Roman Mars’ podcast 99% Invisible covers design questions large and small, from his fascination with rebar to the history of slot machines to the great Los Angeles Red Car conspiracy. Here at the Eye, we cross-post new episodes and host excerpts from the 99% Invisible blog, which offers complementary visuals for each episode.
This week's edition—about a Cold War bomb shelter cum elementary school—can be played below. Or keep reading to learn more.
During the 1961 Berlin Crisis—one of the various moments in the Cold War in which we came frighteningly close to engaging in actual war with the Soviets—President John F. Kennedy vowed to identify spaces in “existing structures both public and private that could be used for fallout shelters in case of attack.”
After JFK’s speech, a fallout shelter economy sprung up overnight in the U.S. There were door-to-door bomb-shelter salesmen, shelter displays at malls and county fairs, and pamphlets for sale on every magazine rack.
But by the time Kennedy made that speech, one small town in southern New Mexico had already broken ground on a unique shelter that would double as an elementary school.
Artesia, New Mexico, is located about 40 miles south of Roswell. It was near the White Sands Missile Range and the now closed Walker Air Force Base, and it had its own oil refinery—all of which made Artesians feel particularly vulnerable to attack should there be a war with the Soviets.
Abo Elementary School in Artesia was part of a pilot program; the Office of Civil Defense wanted to see if schools could make good public shelters, and they paid a portion of the total cost of the school. Abo got a fair amount of media attention at the time of its opening—around 60,000 people toured the school in its first few years, and Dan Rather did segment on Abo on the CBS Evening News.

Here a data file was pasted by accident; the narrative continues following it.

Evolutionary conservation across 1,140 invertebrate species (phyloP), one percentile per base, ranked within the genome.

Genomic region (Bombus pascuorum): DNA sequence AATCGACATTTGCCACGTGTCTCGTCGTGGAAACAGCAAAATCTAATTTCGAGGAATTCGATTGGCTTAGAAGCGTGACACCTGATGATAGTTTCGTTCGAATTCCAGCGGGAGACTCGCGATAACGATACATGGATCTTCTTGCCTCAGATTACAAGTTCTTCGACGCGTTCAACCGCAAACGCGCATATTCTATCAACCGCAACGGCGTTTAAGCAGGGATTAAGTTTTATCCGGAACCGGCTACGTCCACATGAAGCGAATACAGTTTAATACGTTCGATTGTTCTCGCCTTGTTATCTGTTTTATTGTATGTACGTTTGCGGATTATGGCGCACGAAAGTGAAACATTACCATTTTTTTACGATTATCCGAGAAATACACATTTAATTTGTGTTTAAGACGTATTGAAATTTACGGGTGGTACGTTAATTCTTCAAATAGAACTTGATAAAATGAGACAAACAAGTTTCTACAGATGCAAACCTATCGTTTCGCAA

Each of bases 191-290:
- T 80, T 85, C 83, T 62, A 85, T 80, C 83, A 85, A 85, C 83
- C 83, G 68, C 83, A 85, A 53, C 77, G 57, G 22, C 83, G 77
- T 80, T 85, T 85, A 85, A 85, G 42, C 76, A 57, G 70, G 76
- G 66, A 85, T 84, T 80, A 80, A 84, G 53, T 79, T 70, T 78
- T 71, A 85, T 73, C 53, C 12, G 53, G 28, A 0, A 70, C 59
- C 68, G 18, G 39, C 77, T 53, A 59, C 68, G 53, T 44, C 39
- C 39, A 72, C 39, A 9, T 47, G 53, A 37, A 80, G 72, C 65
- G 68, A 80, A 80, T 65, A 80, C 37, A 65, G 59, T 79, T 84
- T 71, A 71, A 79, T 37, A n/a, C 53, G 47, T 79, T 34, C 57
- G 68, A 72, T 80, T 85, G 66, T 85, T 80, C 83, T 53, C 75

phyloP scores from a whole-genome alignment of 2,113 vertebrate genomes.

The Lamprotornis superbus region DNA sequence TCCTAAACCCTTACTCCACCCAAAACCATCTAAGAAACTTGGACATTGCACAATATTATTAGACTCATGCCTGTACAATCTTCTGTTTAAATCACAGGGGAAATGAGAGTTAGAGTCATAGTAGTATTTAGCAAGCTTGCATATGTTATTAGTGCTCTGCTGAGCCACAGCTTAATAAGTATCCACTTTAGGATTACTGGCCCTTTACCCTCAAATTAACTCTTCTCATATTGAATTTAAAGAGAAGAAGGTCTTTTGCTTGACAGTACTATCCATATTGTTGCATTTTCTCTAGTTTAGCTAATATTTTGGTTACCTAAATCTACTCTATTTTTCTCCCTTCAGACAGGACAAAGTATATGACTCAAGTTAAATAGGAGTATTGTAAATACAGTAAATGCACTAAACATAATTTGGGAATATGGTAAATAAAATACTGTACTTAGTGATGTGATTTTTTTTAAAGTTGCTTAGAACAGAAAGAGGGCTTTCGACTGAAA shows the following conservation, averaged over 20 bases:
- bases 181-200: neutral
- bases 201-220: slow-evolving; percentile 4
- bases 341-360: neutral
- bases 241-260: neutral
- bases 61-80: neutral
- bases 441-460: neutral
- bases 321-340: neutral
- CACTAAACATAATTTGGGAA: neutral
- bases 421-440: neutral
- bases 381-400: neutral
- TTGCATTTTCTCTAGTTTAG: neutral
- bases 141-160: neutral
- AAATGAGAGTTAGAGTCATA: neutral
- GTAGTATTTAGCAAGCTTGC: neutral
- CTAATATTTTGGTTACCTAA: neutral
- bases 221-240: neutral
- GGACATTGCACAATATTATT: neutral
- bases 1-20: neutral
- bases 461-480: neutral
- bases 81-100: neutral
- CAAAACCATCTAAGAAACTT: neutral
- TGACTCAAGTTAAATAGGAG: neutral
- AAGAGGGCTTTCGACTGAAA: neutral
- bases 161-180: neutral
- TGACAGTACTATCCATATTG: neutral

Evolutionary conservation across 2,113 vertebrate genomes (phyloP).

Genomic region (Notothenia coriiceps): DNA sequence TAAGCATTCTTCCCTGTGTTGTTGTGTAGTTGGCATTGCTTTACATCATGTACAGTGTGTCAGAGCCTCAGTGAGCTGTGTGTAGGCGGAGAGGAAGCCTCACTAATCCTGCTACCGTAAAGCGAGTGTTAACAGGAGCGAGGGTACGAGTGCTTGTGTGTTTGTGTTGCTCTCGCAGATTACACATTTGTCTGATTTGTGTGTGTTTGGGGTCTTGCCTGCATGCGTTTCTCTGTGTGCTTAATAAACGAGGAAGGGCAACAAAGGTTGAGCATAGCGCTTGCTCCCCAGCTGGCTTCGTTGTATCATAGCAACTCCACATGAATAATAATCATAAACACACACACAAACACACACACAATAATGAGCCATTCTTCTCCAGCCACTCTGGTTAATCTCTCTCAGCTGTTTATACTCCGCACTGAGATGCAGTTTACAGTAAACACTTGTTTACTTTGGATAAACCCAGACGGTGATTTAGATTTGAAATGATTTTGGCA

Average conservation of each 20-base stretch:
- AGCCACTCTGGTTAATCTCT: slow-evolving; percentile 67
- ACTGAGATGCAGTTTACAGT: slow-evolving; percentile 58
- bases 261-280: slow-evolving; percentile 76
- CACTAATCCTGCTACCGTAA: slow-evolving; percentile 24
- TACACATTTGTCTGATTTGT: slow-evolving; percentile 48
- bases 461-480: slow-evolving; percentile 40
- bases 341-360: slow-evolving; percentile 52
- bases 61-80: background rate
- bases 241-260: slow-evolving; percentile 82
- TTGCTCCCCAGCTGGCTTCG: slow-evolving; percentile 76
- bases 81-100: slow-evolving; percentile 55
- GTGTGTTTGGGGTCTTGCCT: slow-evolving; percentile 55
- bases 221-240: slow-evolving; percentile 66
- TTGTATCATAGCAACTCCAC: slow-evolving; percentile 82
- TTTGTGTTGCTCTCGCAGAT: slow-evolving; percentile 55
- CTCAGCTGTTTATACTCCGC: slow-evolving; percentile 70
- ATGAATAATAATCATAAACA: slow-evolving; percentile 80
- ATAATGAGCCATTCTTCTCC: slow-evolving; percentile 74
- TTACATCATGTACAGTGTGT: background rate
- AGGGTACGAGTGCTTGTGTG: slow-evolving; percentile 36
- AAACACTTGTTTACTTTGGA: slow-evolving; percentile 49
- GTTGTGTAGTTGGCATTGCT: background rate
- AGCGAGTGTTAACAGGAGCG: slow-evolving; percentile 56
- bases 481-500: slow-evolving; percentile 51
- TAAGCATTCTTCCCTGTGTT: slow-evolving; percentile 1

Abo is entirely underground, and its roof served as a playground for the kids. There were three separate stairways where kids entered the building, each equipped with an 1,800-pound steel blast door and decontamination showers.
Abo was designed by architect and civil defense enthusiast Frank Standhart. He claimed it could withstand a 20-megaton blast and resist radiation. The school included a morgue and stockpiles of medicine, plus food and bedding for would-be inhabitants. It also had a generator, a well for drinking water, and a ventilation system.
The nuclear-fallout protections were invisible to the kids who went to school there. Many of them didn’t even know that their school was built to double as a bomb shelter.
Appropriately (and adorably) the kids at Abo decided their mascot would be a gopher.
Teachers said they generally liked the school because the students weren’t distracted by staring out the windows, and the students were proud of their school. But Abo had critics, too, including one Soviet newspaper that said Artesia was “indoctrinating students to the inevitability of war.”
Meanwhile, the rest of the country was similarly engaged in a debate over fallout shelters. Thinking about fallout shelters brought up all kinds of questions, like what kind of world would you emerge to after nuclear war? And could a shelter system make our leaders more likely to engage in nuclear war? Time magazine published an article in 1961 called “Gun Thy Neighbor,” in which a man with a shelter in his backyard stated that he would kill any neighbors who tried to enter his shelter after a nuclear attack.
Even Bob Dylan weighed in on the fallout shelter debate:
Kenneth D. Rose, author of One Nation Underground: The Fallout Shelter in American Culture, estimates that about 200,000 underground shelters were built from the beginning of the Cold War to about 1965. That’s about one for every 900 people, but in an era when the majority of Americans believed nuclear war was imminent, Rose thinks 200,000 is a small number.
Abo never had to serve as a fallout shelter, but it remained a school until 1995. When it finally closed, it was due to the cost of maintaining an underground building more than the fact that it was underground.
A new school called Yeso Elementary was built above ground just to the west of Abo, but in the spirit of Abo, it has very few windows. Yeso and Abo are both geological layers of the Earth; Yeso being the layer just above Abo. Abo was listed in the National Registry of Historic Places in 1999.
Now Abo is used for district storage. But twice a month it’s also used by federal law enforcement officers to train for school-shooting scenarios. The school that was once meant to protect children from the dangers of the modern world is still doing so.
99% Invisible is distributed by PRX.
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